"How can money be the root of all evil, when shopping is the cure for all sadness..." Elizabeth Taylor
Rocket Science and Cafes Featured
I recently visited a small café in a country town – that feeds from a business across the road, a business that does "it" very well. I have nothing but praise for the business across the road.
This is what I found when I visited the café:
- Umbrellas in the courtyard. Folded and closed. It was a warm day – they should have been up for the comfort of their patrons.
- Layout was strange. No signage directing you to Order Here or take a seat.
- Tables not being cleaned, as staff walked past.
- No music despite an ipod being set up and sitting there. Apparently no one could press play.
- Staff didn’t reset tables – including chairs – once customers left. This left one table with no chairs, and another two tables joined together with excess chairs.
- An owner who obviously had no hospitality experience, wandering around like a lost soul. Occasionally behind the counter, walking blindly through the café, spending lengthy time in the kitchen (hiding, I’m betting).
- Café smelled of stale oil. Insufficient strength fan in kitchen.
- Staff trying to do everything rather than having one stationed as barista, one as order taker, one as waitress. And then there was the owner, of course…
- The menu was bread heavy and full of deep fried fare.
I took a deep breath, ordered a bottle of sparkling water and watched the continual stream of customers coming in trying to decipher the rules of the place as my two friends waited and waited for their orders. Rocket Science. *sigh*...
I’ve been out and around prowling through shops, doing some homework about what’s going on in the retail landscape.
Here’s some of what I found:
- Image is all about perception. How is your shop perceived by the shopping public? That perception is shaped by your advertising (including social media), the external appearance of your shop, the internal factors such as layout, colour schemes, fixturing, floor coverings, sounds (including music), merchandise ranges, lighting, attitude of the staff, ticketing and other promotional activity – to name just a few.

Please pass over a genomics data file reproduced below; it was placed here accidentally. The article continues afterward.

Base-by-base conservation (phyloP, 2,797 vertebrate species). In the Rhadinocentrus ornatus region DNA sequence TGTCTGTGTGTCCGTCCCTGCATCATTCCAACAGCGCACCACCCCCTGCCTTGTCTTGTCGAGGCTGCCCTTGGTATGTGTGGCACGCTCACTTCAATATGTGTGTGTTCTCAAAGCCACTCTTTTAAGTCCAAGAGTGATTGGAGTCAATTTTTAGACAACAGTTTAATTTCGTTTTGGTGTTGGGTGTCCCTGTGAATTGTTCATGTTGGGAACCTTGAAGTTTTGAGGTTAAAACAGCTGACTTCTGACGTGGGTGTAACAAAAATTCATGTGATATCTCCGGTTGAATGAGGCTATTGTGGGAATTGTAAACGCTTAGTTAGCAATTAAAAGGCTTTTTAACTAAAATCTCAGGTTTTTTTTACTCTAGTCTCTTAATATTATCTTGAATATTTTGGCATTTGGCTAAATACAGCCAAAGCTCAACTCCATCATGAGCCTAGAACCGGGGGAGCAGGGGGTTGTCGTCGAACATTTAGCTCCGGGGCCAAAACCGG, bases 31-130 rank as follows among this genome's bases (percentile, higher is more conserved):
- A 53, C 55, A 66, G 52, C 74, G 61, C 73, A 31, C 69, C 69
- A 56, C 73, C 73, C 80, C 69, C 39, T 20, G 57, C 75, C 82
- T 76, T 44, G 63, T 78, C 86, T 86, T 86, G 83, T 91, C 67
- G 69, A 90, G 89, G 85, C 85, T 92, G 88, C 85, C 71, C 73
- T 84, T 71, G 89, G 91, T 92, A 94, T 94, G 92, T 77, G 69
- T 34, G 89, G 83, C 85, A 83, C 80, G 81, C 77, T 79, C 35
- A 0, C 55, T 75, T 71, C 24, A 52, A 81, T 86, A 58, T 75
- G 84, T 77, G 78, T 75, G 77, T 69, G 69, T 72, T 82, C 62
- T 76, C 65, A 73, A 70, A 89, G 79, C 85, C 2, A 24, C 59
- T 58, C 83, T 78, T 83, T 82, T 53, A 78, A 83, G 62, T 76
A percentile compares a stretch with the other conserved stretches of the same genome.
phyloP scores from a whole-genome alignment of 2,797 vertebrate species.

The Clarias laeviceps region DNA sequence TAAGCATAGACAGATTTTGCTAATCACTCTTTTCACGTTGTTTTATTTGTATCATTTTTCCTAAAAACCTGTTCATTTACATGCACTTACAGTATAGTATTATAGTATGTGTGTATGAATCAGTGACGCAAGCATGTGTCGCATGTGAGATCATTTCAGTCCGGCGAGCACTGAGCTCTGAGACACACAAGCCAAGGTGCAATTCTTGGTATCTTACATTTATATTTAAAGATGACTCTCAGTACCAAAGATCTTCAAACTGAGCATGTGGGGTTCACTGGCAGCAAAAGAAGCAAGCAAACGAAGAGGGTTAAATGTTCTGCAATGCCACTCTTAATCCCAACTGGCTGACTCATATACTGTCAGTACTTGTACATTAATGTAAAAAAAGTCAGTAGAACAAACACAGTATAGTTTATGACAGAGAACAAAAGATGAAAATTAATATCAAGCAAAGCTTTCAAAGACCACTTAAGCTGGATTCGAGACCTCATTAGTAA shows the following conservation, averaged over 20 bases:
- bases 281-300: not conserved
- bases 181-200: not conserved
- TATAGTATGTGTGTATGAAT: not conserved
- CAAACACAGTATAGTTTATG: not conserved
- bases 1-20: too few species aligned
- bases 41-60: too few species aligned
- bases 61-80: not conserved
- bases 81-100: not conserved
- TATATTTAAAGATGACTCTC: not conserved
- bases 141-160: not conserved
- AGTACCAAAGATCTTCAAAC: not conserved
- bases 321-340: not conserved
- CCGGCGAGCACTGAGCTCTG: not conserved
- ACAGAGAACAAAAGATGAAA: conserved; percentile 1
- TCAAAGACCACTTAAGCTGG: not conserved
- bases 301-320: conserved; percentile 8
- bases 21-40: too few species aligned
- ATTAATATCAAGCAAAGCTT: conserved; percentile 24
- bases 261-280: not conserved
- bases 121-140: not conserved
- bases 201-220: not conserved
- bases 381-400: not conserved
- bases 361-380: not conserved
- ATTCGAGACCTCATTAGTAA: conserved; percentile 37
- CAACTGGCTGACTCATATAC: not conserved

- The main problems I see in this regard are invariably conflicts of image from the outside to the inside and/or conflicts with the standard range and promotional merchandise, and in many instances, this comes about because the retailer has given little (if any) thought to the image they wish to project.
- If they are totally clear in their mind as to the image they want to portray – how they want to be perceived – then conflicts of image are unlikely to occur. Let me illustrate what I’m on about:
- One small apparel shop had me totally confused when on the outside I was seeing downmarket colour schemes and signing, but when I entered I was taken upmarket with tasteful quality fixturing. The floor was polished boards more suitable to a young market and yet the merchandise was only middle income aimed at ‘mature’ women.
- Another women’s fashion boutique – aimed very much upmarket, certainly looked it from the outside with colours and signing and the window display, but then I got a let-down inside with the wrong colour carpet, walls and ceiling, cheap fixturing and feature tickets stating price points at the bottom of the market, poorly hand written, coloured red on white (down marketing to me) and stuck to the racks with stickytape! I suppose I should have been relieved they didn’t use blutak…
- Another larger retailer I looked at was tastefully signed with a marble front but the moment you got inside you were taken downmarket at 100km per hour with rows and rows of side hung apparel on the walls in unbroken lines without any display points in evidence and masses of round floor racks. Reeked of cheap!
- Another retailer made the fatal mistake of projecting an upmarket image throughout, that frightened off their typical customer (and their established base) as well as the customer who was attracted to the shop because in that instance the range was pitched below their lifestyle and taste levels.